Boomers are more likely to be satisfied with their religious or spiritual life than are younger generations, but less likely than older generations. About 37% of adults 18 to 37 years of age say they are very satisfied with their spiritual life, as compared to 47% of Boomers and 60% of adults 57 years of age and older. Asked to rate various aspects of their life on a one to 10 scale, the average for Boomers is 6.8 for their religious or spiritual life as compared to 8.3 for their mental health, 8.2 for their relationships, 7.3 for their work or career, 6.9 for their physical health, 6.2 for their finances and 5.6 for their leisure activities. Asked to give a rating on a one to 10 scale for where they would like to be in five years with their spiritual life, Boomers averaged 8.2 for an average improvement of 1.4 points. Yet, only 8% selected their spiritual life as the aspect they would most like to change. Finances, physical health, career and leisure were all selected by larger numbers. When asked to name one major ambition they would like to accomplish over the next five years, only 1% mentioned something of a religious or spiritual nature.

Boomers feel that they have a greater measure of control over their religious or spiritual life than any other aspect of their lives. A total of 69% say they have a great deal of control over religion or spirituality in their lives, while 25% say they have a fair amount of control and only 4% say they have either not much control or none at all. The area where Boomers feel the least control is personal finances, in which 14% say they have not much or no control, 44% say they have a fair amount of control and 41% say they have a great deal of control.

What does this mean for church ministries? There is a growing interest in the religious and spiritual aspect of life  among the Baby Boom generation, but these adults insist that it be on their own terms. They maintain maximum control and it is not among either the most satisfying or the most critical aspects of life for the vast majority of this generation. "Consumer religion" will continue to be the primary dynamic within which the mission of Christ can be accomplished in reaching, winning and nurturing the Baby Boom generation.

Frankly, the Adventist Church has still not come to terms with this reality. These findings are based on random telephone interviews with 2,127 adults ages 38 to 56 conducted April  11 to June 15, 2002. The study was conducted by Princeton Survey Research Associates (PSRA) and sponsored by the  American Association of Retired People (AARP). Also included–for purposes of comparison–are 781 random phone interview with younger adults ages 18 to 37, and 758 random phone interviews with adults ages 57 and older. PSRA also did over-sampling to assure adequate representation of demographic minorities, interviewing 1,185 African Americans and 1,161 Hispanics.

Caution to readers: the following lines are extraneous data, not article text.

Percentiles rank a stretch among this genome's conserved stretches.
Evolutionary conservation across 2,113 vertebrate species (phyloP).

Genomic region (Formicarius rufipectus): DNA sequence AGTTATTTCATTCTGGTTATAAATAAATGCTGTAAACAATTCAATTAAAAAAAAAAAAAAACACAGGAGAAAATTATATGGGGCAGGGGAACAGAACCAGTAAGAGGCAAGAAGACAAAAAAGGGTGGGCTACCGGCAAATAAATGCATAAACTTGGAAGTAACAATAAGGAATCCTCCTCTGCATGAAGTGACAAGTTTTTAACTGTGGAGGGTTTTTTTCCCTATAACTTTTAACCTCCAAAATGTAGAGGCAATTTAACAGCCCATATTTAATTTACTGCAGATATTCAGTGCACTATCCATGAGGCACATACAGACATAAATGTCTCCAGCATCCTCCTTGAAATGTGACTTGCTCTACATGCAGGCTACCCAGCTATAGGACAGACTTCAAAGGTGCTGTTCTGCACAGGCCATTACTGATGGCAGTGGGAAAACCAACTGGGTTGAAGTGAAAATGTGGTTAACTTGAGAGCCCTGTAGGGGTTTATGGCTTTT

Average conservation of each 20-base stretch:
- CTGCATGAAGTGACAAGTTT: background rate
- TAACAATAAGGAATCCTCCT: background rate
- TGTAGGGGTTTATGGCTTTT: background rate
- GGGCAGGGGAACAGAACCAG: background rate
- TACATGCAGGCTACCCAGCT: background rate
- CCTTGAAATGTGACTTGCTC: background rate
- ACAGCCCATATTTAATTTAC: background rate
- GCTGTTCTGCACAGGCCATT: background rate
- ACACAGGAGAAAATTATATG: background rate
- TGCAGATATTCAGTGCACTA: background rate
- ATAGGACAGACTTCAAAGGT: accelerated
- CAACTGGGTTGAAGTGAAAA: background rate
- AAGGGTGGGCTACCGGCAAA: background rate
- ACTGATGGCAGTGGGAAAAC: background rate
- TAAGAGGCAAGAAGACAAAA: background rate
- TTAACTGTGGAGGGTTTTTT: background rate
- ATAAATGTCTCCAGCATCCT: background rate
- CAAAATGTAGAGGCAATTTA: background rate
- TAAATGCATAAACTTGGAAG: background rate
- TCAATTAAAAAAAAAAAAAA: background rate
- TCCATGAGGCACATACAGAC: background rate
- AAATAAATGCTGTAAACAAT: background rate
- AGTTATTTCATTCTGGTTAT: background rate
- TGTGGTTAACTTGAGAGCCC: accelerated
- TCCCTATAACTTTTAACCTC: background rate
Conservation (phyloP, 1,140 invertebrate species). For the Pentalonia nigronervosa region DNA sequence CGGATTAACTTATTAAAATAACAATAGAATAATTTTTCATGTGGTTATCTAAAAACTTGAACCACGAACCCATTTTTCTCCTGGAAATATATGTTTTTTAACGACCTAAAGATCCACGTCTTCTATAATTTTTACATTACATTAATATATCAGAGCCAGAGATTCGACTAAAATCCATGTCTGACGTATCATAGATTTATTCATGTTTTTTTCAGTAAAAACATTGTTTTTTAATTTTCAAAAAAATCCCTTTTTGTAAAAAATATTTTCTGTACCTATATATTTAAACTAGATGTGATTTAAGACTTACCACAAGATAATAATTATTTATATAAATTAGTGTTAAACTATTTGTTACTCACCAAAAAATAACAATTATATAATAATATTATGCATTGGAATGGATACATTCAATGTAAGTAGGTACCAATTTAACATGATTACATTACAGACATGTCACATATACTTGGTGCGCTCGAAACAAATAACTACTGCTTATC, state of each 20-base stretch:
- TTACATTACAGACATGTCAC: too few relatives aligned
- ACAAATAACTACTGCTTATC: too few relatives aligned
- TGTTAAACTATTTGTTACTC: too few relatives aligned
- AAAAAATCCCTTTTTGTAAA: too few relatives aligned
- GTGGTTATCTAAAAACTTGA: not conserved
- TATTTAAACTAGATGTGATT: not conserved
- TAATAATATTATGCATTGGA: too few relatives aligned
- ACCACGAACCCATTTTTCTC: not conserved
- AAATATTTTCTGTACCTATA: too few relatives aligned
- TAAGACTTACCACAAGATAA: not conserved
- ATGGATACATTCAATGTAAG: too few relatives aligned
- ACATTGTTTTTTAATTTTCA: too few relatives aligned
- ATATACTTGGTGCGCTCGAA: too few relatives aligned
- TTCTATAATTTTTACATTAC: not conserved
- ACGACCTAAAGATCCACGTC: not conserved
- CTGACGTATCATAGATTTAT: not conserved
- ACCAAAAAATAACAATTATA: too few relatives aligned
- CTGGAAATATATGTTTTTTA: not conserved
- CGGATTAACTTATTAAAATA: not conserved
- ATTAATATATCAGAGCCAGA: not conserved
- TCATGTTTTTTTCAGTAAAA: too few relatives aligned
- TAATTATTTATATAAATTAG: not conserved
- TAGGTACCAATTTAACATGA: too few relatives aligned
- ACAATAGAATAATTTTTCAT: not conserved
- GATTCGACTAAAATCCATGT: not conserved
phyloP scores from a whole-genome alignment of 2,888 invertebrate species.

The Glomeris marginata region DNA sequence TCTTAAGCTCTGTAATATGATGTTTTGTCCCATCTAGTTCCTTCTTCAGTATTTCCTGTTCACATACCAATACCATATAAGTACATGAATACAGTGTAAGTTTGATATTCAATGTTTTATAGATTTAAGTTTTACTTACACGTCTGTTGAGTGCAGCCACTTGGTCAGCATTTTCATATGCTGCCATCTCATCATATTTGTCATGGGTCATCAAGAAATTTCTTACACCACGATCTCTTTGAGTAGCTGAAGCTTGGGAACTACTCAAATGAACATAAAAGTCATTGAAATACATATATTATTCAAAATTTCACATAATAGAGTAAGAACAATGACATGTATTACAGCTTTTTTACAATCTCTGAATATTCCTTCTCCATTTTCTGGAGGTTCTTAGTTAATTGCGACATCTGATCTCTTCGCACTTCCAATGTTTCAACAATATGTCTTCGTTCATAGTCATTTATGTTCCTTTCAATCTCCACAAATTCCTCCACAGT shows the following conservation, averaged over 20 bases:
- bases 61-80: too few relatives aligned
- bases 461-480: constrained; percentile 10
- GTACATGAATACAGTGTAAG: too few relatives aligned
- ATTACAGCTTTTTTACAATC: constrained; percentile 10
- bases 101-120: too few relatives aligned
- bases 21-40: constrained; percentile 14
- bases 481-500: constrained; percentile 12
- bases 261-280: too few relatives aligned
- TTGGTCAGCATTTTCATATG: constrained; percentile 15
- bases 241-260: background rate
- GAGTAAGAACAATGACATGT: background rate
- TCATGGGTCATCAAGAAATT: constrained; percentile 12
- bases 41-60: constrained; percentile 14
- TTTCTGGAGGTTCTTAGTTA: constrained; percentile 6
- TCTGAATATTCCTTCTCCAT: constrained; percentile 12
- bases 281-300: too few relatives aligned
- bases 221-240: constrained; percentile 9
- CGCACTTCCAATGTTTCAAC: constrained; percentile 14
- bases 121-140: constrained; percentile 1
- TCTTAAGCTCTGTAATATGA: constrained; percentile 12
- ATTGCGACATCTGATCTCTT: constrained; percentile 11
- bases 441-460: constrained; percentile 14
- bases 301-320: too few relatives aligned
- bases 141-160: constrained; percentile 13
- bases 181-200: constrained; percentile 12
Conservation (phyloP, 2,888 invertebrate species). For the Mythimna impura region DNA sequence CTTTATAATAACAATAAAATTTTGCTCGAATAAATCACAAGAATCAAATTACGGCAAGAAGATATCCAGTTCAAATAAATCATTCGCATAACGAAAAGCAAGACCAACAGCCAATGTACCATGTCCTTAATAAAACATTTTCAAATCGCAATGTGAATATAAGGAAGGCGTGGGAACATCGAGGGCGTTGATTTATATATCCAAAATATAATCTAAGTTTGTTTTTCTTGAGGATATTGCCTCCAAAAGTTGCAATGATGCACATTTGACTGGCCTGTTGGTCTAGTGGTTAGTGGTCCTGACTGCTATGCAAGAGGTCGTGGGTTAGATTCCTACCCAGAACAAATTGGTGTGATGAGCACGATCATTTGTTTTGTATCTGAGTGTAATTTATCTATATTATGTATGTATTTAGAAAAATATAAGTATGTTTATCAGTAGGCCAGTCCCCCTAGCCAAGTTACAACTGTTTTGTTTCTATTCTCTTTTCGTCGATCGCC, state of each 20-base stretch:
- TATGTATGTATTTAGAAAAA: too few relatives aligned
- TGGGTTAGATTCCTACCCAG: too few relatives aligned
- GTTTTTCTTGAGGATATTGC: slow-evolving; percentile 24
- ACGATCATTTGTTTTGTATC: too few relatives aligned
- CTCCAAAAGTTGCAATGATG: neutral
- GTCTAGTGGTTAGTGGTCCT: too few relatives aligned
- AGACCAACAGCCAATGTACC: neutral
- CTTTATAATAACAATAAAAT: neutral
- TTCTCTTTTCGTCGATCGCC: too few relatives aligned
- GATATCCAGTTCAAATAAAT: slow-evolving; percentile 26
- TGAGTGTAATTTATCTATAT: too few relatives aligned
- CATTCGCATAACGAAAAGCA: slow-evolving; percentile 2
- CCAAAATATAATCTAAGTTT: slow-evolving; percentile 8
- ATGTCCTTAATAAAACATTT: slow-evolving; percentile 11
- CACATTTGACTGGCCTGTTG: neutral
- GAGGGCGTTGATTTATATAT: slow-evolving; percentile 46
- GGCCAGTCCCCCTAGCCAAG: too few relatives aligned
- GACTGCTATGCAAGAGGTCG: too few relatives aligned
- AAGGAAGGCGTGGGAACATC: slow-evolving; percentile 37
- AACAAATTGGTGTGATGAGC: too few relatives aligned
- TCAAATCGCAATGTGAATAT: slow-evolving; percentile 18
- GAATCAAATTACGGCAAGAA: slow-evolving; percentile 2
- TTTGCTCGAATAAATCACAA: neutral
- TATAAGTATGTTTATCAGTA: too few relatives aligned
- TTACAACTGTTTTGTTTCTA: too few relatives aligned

Boomers at Midlife: The AARP Life Stage Study is a national survey or unprecedented scope that it is hoped will make breakthrough contributions to the relatively unexplored field of midlife psychological development. The study will closely examine how the 76 million Americans in the Baby Boom generation will change the definitions of aging and how aging will change Boomers. AARP is sponsoring the research as it prepares to understand and serve this generation as it prepares for and heads into retirement in the decades ahead.

Baby Boomers, those Americans born from 1946 through 1964, are members of one of the largest generations in American history. It is the generation that experienced Vietnam and Watergate, the civil rights and women's movements and moon landings in its formative years; a generation that redefined music, religion, leisure and many American norms and values.

Source: http://research.aarp.org/general/boomers--midlife.html

Trend Analysis Report (2003) - Source: American Religious Identification Survey (ARIS), City University of New York